# How many moles/liter of NOBr must be added to the above equilibrium mixture to produce an equilibrium mixture that is 0.450 M Br2?

How do I do b) from this set of questions?

Consider the following equilibrium:2NOBr(g) --> 2NO(g) + Br2(g)An equilibrium mixture is 0.160 M NOBr, 0.239 M NO, and 0.205 M Br2.a) What is the value of Kc at the temperature of the above concentrations?Kc = 0.457Mb) How many moles/liter of NOBr must be added to the above equilibrium mixture to produce an equilibrium mixture that is 0.450 M Br2?__mol/L NOBr must be addedc) If the temperature is 390 K, what is the value of Kp?Kp = 14.6 atmd) What is the value of Go at 390 K?dGo = -8.7 kJ

### 1 Answer

- hcbiochemLv 71 month ago
Let me try again with a different approach.

a) Kc = [NO]^2[Br2]/[NOBr]^2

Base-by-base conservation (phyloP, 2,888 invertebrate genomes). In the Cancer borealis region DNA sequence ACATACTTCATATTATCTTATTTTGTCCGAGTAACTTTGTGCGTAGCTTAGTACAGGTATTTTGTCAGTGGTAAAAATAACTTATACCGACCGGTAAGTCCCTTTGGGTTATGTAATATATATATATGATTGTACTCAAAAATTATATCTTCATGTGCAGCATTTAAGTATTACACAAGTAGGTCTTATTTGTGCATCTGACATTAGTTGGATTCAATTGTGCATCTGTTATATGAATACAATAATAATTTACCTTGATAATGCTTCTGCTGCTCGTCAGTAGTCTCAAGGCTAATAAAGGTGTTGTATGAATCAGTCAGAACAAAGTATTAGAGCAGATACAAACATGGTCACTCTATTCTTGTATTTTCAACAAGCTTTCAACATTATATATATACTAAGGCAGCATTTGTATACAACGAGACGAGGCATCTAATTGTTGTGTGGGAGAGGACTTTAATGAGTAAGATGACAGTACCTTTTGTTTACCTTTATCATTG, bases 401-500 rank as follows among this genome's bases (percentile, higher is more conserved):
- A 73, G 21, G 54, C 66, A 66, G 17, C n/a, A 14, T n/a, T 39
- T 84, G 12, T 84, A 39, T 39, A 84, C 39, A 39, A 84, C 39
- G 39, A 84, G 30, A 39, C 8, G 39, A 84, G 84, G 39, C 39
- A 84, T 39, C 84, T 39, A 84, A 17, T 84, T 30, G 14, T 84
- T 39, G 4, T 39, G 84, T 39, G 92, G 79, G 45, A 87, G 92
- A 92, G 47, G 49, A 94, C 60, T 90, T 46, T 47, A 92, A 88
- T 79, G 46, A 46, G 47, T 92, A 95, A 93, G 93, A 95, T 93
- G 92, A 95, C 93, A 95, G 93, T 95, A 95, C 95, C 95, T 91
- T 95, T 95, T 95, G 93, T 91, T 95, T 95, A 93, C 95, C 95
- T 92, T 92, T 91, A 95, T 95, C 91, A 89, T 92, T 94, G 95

Kc = (0.239)^2(0.205) / (0.160)^2 = 0.457

b) When [Br2] increases to 0.450, it has increased by 0.245 M. Because of the stoichiometry of the reaction, [NO] will increase by twice as much (by 0.490) to 0.729 M.

Now, at this new equilibrium, calculate [NOBr]:

Kc = 0.457 = (0.245)(0.729)^2 / [NOBr]^2

[NOBr] = 0.284 M

But we have to have added sufficient NOBr to form 0.490 M of NO, so before any NOBr decomposed, [NOBr] = 0.490 + 0.284 = 0.774 M

The other two parts were correct:

c) The relationship between Kc and Kp is given as:

Kp = Kc (RT)^∆n

Where ∆n = moles of gaseous products - moles of gaseous reactants

Kp = 0.457 (0.08206 X 390 K)^(3-2)

Kp = 14.6

d) ∆G° = - RT ln Kc

∆G° = -8.314 J/molK (390 K) ln (14.6) = -8700 J/mol = -8.70 kJ/mol

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